Ethernet Flow Point
An Ethernet Flow Point (EFP) is a Layer 2 logical subinterface used to classify traffic under a physical or a bundle interface. A physical interface can be an Ethernet interface and has ports on the line card.
A bundle interface is a virtual interface, created by grouping physical interfaces together. For example, physical interfaces such as Gigabit Ethernet 0/0/0/1 and 10 Gigabit Ethernet 0/0/0/0 can be configured as members of a bundle interface.
Grouping physical interfaces together can:
- Reduce the routing entries
- Increase the bandwidth of the bundle interface
- Balance the traffic on the bundle members
EFP has the following characteristics:
- An EFP represents a logical demarcation point of an Ethernet Virtual Connection (EVC) on an interface. For an EVC associating two or more UNIs, there is a flow point on each interface of every device, through which that EVC passes.
- An EFP can be regarded as an instantiation of a particular service. An EFP is defined by a set of filters. These filters are applied to all the ingress traffic to classify the frames that belong to a particular EFP. An EFP filter is a set of entries, where each entry looks similar to the start of a packet (ignoring source/destination MAC address). Each entry usually contains 0, 1 or 2 VLAN tags. A packet that starts with the same tags as an entry in the filter is said to match the filter; if the start of the packet does not correspond to any entry in the filter then the packet does not match the filter.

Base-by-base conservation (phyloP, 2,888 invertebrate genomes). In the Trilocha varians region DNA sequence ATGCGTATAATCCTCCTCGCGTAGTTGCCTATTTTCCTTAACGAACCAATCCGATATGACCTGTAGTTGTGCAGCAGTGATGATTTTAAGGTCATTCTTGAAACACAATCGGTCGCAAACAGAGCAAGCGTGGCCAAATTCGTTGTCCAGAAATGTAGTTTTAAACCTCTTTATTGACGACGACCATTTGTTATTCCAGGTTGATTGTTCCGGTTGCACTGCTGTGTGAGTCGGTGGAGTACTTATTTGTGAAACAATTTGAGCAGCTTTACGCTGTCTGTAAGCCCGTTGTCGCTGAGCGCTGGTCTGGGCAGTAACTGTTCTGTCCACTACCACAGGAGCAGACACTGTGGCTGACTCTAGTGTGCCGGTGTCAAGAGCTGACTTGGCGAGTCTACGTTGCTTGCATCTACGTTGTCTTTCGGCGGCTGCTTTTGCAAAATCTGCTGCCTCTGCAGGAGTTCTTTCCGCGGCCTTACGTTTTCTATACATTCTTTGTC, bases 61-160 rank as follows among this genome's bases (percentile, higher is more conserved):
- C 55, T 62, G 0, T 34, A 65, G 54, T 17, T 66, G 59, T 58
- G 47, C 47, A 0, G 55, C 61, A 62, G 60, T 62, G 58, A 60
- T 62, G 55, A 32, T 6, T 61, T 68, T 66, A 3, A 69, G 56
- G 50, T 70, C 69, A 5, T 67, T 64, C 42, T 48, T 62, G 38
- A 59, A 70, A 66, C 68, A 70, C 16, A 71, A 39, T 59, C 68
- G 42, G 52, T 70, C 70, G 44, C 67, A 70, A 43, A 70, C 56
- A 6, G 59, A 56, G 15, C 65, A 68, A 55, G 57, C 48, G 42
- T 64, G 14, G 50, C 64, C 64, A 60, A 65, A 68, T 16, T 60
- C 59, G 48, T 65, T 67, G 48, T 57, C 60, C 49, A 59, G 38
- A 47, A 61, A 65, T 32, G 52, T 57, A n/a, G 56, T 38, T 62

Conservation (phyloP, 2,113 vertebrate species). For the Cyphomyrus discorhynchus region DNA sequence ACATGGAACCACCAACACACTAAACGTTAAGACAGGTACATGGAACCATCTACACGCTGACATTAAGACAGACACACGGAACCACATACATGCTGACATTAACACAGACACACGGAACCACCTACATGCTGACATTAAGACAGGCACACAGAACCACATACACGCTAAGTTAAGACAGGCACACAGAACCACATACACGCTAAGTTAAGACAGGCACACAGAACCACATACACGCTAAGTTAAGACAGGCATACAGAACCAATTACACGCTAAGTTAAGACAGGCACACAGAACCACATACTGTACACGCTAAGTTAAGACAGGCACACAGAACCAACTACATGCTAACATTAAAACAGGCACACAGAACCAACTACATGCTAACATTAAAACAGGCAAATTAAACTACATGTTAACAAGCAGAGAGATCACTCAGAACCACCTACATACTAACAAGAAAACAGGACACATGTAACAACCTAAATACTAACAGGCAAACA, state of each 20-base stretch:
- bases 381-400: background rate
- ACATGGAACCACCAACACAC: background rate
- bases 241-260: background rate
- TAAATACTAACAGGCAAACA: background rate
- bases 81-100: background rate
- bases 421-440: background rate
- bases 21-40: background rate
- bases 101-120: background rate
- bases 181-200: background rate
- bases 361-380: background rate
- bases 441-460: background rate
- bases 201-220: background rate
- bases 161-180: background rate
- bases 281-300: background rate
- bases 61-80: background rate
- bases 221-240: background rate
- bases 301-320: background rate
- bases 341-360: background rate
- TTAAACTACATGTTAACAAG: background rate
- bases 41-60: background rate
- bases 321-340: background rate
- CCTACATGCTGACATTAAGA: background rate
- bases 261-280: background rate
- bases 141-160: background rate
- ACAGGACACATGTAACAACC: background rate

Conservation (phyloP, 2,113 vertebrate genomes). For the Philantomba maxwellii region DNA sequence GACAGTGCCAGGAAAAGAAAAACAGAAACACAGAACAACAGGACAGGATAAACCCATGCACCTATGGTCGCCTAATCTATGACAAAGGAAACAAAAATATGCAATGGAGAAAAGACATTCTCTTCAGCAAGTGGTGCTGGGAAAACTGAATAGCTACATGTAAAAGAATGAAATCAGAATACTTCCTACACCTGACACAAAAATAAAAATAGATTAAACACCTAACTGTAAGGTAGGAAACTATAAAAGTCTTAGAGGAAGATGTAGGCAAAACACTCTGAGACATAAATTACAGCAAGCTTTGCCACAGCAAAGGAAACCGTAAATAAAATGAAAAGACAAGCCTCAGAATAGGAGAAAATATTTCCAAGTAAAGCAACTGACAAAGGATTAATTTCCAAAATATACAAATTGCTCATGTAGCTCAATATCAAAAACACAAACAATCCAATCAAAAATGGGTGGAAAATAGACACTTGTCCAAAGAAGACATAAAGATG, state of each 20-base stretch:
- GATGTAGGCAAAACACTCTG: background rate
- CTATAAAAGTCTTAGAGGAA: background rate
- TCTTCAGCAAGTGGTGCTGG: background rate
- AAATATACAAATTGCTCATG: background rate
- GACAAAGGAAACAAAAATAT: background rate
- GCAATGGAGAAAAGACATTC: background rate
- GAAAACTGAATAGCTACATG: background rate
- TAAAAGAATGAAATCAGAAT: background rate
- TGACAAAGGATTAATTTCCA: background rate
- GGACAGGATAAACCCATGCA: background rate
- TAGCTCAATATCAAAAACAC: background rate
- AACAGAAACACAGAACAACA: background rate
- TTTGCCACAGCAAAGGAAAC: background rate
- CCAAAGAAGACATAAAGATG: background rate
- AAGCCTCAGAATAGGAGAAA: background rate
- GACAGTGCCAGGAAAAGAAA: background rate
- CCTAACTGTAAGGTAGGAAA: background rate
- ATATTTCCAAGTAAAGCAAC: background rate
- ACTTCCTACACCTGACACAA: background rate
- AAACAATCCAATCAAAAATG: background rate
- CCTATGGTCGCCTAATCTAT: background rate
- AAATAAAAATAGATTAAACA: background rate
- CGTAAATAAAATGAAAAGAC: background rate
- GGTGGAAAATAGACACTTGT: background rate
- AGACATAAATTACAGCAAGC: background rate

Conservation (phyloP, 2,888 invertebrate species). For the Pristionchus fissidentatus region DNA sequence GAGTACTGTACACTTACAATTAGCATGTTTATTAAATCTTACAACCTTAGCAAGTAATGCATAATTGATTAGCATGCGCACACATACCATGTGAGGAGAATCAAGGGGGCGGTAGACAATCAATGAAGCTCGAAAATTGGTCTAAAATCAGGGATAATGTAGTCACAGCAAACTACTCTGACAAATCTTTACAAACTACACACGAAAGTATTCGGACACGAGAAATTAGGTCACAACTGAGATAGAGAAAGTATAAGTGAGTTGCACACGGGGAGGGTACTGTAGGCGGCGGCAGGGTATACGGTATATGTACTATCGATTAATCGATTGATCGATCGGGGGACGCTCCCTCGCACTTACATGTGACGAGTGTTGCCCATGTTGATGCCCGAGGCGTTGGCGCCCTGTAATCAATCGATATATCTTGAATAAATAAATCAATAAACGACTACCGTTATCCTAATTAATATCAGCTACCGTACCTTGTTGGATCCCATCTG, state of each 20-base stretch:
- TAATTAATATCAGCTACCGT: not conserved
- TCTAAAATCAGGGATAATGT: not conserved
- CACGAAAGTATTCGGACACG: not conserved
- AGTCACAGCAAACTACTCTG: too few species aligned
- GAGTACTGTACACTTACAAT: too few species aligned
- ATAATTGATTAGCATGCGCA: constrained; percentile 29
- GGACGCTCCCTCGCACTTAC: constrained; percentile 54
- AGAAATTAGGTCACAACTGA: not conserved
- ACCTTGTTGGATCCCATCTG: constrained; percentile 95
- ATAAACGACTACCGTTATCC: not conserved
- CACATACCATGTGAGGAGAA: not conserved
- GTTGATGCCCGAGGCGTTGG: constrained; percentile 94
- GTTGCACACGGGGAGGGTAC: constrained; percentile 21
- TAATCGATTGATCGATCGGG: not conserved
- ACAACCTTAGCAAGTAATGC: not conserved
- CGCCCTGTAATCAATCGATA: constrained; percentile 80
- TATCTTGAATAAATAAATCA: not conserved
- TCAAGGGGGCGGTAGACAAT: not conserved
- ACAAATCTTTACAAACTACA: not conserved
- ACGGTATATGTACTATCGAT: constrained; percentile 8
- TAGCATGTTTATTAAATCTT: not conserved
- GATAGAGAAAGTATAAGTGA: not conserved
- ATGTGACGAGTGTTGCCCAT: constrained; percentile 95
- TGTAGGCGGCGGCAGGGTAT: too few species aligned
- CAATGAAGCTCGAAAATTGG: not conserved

- An EFP serves four purposes:
– Identifies all frames that belong to a particular flow on a given interface
– Performs ingress and egress Ethernet header manipulations
– Adds features to the identified frames
– Optionally define how to forward those frames in the data path EFP has the following characteristics:
You can perform a variety of operations on the traffic flows when a router is configured with EFPs on various interfaces. Also, you can bridge or tunnel the traffic by many ways from one or more of the router's ingress EFPs to one or more egress EFPs. This traffic is a mixture of VLAN IDs, single or double (QinQ) encapsulation, and ethertypes.
Figure 2-1 shows the EFP model.
Figure 2-1 EFP Model
An EFP subinterface is configured to specify which traffic on ingress is vectored to that EFP. This is done by specifying a VLAN ID or QinQ tagging to match against on ingress. All traffic on ingress is compared to each EFP's matching criterion, and processed by that EFP if a match occurs. The processing performed by an EFP can change VLAN IDs, add or remove VLAN tags, and change ethertypes.